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Scottish National Dictionary (1700–)

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First published 1965 (SND Vol. VI). Includes material from the 2005 supplement.
This entry has not been updated since then but may contain minor corrections and revisions.

ONGAE, n., v. Also ongo. Ppl.adj., vbl.n. -gain, -ga(e)n, -g(y)aun. See Gae, v., A. and Ongang below. [′onge]

I. n. 1. The act of going on, movement, progress. Rare and later in Eng.Sc. 1835 Wilson Noctes Amb. (1855) IV. 220:
They are as lovely as the earthly ongoings o' time can ever be.
Abd. 1923 H. Beaton Benachie 121:
We're nae gyaun tae ca wirsel's deen the first ongo.

2. A stir, fuss, pother, to-do, uproar (Sh., ne. and s.Sc. 1964).Abd. 1871 W. Alexander Johnny Gibb xviii.:
They war a roch an' richt set gey puckles o' them, an a sad ongae they made o' 't.

II. v. As in Eng.: to go on, proceed, conduct oneself. Ppl.adj. ongoing, progressing without intermission, proceeding (Sc. 1882 J. Ogilvie Imp. Dict. s.v.). More freq. in vbl.n; also on-going, oangaein; gen. in pl.: = 2. above, behaviour, esp. of an unseemly or obstreperous kind, loose or rowdy conduct, goings-on (Sc. 1808 Jam.; Ayr. 1889 H. Johnston Glenbuckie xviii.; Sc. 1897 Stevenson W. of Hermiston vi.; Ork. 1908 Old-Lore Misc. I. vi. 222). Gen.Sc.Ags. 1710 W. M. Inglis Angus Parish (1904) 57:
Given in by Grizelle Watson, by appointment of the Presbytery, for her scandalous ongoing with Ogilvie of Peill, £10 Scots.
Sc. 1820 A. Sutherland St. Kathleen III. v.:
Davie, ye scamp, that's some o' your ongaens.
Abd. 1871 W. Alexander Johnny Gibb vii.:
Lat yer Presbytery be fat they like the Assembly'll never thole sic ongaens.
Uls. 1897 A. M'Ilroy When Lint was in the Bell ii.:
Ye'r ongoins are sometimes like tae drive me mad.
Gsw. 1898 D. Willox Poems 193:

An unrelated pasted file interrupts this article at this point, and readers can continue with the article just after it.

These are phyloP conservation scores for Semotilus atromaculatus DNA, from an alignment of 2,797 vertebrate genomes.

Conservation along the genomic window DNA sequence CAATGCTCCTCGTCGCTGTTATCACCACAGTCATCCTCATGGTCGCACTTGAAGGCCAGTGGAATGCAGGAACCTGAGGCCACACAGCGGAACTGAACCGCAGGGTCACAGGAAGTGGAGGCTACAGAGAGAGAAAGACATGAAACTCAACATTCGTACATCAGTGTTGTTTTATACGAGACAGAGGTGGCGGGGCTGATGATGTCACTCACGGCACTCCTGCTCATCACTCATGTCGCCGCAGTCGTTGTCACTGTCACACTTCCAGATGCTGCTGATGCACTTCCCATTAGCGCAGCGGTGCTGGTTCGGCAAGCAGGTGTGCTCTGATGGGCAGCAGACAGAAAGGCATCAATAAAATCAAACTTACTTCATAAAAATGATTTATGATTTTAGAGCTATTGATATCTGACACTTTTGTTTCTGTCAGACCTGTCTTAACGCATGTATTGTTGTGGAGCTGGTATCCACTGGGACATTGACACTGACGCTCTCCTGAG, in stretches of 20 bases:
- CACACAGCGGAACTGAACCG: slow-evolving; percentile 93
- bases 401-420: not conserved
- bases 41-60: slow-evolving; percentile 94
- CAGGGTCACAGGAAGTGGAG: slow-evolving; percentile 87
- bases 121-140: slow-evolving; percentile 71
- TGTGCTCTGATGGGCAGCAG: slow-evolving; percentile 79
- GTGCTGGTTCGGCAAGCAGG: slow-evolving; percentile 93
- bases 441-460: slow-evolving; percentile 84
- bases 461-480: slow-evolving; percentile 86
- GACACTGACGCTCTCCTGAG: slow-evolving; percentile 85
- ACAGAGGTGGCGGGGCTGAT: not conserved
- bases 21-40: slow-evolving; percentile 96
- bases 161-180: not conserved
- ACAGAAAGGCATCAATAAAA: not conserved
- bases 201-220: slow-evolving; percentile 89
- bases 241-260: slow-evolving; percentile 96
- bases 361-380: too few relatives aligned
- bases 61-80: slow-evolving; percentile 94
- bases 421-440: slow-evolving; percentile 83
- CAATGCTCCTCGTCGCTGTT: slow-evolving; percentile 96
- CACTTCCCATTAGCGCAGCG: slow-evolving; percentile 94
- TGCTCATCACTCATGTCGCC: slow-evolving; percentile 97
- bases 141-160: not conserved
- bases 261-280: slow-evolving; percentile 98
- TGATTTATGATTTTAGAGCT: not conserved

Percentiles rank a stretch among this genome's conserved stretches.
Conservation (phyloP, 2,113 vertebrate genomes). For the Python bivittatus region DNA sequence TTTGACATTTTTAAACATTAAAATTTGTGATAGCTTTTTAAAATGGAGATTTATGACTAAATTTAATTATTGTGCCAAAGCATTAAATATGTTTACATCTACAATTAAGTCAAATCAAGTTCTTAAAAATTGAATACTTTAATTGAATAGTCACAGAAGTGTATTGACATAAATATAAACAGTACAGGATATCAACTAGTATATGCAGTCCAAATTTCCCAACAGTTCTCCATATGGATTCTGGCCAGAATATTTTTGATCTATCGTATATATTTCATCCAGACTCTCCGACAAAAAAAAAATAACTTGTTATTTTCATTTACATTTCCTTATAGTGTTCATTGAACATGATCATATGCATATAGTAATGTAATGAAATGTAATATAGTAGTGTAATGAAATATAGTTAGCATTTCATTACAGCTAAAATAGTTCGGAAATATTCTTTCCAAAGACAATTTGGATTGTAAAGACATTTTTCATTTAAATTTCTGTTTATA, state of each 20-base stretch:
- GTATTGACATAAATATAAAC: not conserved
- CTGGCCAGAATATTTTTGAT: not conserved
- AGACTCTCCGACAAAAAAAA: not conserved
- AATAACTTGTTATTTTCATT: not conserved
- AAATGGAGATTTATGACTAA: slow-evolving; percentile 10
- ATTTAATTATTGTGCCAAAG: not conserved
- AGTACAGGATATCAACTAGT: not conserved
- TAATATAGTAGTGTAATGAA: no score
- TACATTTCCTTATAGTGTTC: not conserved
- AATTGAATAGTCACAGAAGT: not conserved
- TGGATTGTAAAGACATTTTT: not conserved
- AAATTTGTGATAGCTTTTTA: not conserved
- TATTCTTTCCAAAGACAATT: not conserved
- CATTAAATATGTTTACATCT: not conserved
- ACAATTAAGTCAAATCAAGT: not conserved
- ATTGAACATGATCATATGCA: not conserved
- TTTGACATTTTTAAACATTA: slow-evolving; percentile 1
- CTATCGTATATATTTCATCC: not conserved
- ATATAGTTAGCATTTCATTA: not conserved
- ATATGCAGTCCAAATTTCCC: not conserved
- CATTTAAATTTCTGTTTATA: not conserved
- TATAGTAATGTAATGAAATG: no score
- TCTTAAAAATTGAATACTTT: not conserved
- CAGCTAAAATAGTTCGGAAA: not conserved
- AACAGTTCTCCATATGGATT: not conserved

He micht hae waited a wee while langer, especially as he made sic an ongaun aboot his first ane.
Kcd. 1900 W. MacGillivray Glengoyne I. iv.:
The inside ongains o' the squeel.
Sh. 1915 Old-Lore Misc. VIII. i. 38:
Ise wirran, i thee time thu'll hae hard a few wheer yarns o da ongans o da Hacroos at bed i Irelan' i da ald days.
Dmf. 1917 J. L. Waugh Cute McCheyne (1929) 56:
Nailin' auld Mary Frizzel's door up, blawin' shavin'-reek in an' cryin' “Fire!” an' sic-like daft ongauns.
Ags. 1934 J. Angus Sheltering Pine I. iv. 2:
Even to this day there's queer ongaein's there.
wm.Sc. 1980 Anna Blair The Rowan on the Ridge 186:
Bryce was amazed that the brother he held in so little esteem, who had shamed the family with his ongoings with Amy Fullar, the slow, shauchling Willie, had landed this glowing creature for himself.
m.Sc. 1988 William Neill Making Tracks 40:
Ye've no been bidden tae The Carse, Rab Burns
syne yon nicht Captain Riddel flung ye oot ...
ongauns ye say ye canna mind aboot,
tho we ken ye were fou an tint the hairns.
Ags. 1990s:
Oangaeins: n. goings-on

[On-, pref.2, + Gae, v. O.Sc. ongoing, = I. 1., 1637.]

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"Ongae n., v.". Dictionary of the Scots Language. 2004. Scottish Language Dictionaries Ltd. Accessed 16 Jun 2024 <>



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